Wednesday, September 17, 2008

SHOCK and SURPISE from a minimum wage study!?

Re: It's the wages, stupid! [A time magazine article]

Mostly on the minimum wage:
On the New Jersey study showing fast food jobs were NOT lost when the minimum wage was raised: SHOCK and SURPRISE (!); fast food restaurant labor costs are far higher (33%) higher than typical labor costs -- and use MOSTLY (2+X 33%) minimum pay labor. If fast food restaurants can handle a healthy minimum wage raise, any other business surely can.

Don’t become over anxious from stories of a few pockets of depressed employment that a higher minimum wage supposedly would keep going -- such are always going to occur in big economies and big nations change: can’t drag down the whole workforce’s wages for the inevitable few (Keynes -- in a possibly related situation -- showed that lowering wages in a depression actually keeps the downturn going) -- let them move to where wages are better; that’s economic history. When the mines play out or the steel mills move overseas (or farming goes mechanized) you can only move to where the action is.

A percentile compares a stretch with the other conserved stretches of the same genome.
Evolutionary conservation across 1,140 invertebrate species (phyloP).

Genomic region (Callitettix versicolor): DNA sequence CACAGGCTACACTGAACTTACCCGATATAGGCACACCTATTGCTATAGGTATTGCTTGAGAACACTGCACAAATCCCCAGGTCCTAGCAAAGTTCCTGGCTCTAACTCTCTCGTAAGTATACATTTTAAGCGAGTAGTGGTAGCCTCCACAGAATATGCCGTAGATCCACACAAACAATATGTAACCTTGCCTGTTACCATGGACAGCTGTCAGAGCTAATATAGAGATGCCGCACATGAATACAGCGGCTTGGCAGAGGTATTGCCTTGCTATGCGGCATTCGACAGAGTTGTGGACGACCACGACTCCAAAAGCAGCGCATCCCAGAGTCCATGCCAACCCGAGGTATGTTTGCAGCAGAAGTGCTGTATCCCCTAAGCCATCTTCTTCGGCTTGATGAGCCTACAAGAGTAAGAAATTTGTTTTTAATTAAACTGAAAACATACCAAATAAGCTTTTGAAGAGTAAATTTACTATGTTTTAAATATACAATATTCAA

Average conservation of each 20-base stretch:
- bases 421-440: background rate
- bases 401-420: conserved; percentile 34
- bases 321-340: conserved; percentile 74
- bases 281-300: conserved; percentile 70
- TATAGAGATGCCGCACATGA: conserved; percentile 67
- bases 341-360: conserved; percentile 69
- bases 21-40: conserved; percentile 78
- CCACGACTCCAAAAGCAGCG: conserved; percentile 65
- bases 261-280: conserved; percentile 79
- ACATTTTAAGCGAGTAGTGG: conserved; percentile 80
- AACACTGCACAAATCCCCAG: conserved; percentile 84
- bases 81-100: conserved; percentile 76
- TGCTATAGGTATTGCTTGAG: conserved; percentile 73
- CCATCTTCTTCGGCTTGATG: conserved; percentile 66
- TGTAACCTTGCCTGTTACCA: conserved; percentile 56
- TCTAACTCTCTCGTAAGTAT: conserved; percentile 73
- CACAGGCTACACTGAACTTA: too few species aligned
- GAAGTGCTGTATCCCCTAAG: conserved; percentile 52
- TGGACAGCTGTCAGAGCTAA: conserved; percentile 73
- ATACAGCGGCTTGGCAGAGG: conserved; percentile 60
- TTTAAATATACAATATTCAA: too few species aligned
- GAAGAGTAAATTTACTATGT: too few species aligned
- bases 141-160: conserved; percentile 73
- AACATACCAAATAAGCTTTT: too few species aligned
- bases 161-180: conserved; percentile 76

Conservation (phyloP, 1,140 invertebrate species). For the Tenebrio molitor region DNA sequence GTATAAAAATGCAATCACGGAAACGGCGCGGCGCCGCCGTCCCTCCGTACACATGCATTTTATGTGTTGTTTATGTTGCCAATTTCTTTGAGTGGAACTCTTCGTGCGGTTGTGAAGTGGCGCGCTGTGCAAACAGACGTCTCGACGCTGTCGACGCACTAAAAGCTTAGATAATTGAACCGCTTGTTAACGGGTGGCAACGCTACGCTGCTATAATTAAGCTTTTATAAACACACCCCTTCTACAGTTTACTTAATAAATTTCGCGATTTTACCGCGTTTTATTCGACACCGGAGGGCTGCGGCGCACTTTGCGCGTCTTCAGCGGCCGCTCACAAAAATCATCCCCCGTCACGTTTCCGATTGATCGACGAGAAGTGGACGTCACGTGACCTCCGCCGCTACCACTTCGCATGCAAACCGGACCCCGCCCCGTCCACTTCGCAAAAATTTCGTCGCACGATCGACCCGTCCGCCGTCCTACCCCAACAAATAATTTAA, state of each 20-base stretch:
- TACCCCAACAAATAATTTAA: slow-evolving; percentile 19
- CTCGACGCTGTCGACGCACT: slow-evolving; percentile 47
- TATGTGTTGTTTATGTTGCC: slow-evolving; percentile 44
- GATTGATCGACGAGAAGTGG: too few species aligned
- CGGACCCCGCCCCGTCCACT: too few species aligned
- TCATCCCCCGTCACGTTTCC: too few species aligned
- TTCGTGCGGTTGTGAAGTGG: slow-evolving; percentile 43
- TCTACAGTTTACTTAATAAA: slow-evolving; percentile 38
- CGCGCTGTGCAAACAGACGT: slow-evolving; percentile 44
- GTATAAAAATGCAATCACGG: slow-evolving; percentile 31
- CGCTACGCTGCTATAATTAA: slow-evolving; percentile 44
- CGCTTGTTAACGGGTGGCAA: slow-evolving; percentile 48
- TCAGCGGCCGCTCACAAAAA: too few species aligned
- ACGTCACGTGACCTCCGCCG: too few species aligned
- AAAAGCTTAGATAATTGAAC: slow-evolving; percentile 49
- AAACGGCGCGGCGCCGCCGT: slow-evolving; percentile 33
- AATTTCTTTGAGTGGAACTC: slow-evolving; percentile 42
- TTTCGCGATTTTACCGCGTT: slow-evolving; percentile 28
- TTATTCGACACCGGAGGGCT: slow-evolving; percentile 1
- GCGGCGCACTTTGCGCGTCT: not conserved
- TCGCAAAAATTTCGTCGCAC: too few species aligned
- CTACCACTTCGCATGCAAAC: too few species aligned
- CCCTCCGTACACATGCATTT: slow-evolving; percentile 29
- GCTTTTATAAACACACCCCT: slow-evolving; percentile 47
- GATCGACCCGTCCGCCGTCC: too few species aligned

If we were not discussing any immediate legislative action but just shooting the breeze abstractly, I think most might agree that IF the USA could pay a $400/wk (2008 dollars) minimum wage in 1968 (at half today’s average income yet), then, "probably" the USA could pay a minimum wage of $500/wk in 2008 without any strain. I say "probably" -- at the least very possibly.

If I can con you into "probably", then, I have conned you into agreeing that a great economic tragedy has "probably" -- at the least very possibly -- taken place (my "Great Wage Depression" which I thinks speaks better than mere "inequality" which sounds like the few taken advantage of by the many). We only have to look around to see that, exclusively in the USA, labor bargaining power has been allowed to deteriorate, to lapse to near zero (more a culture of complacency than exploitation) -- to make a good guess what the source of the wage depression "probably" -- or at least very possibly -- is.

Posted by: Denis Drew | Link to comment | September 17, 2008 at 09:23 AM

No comments: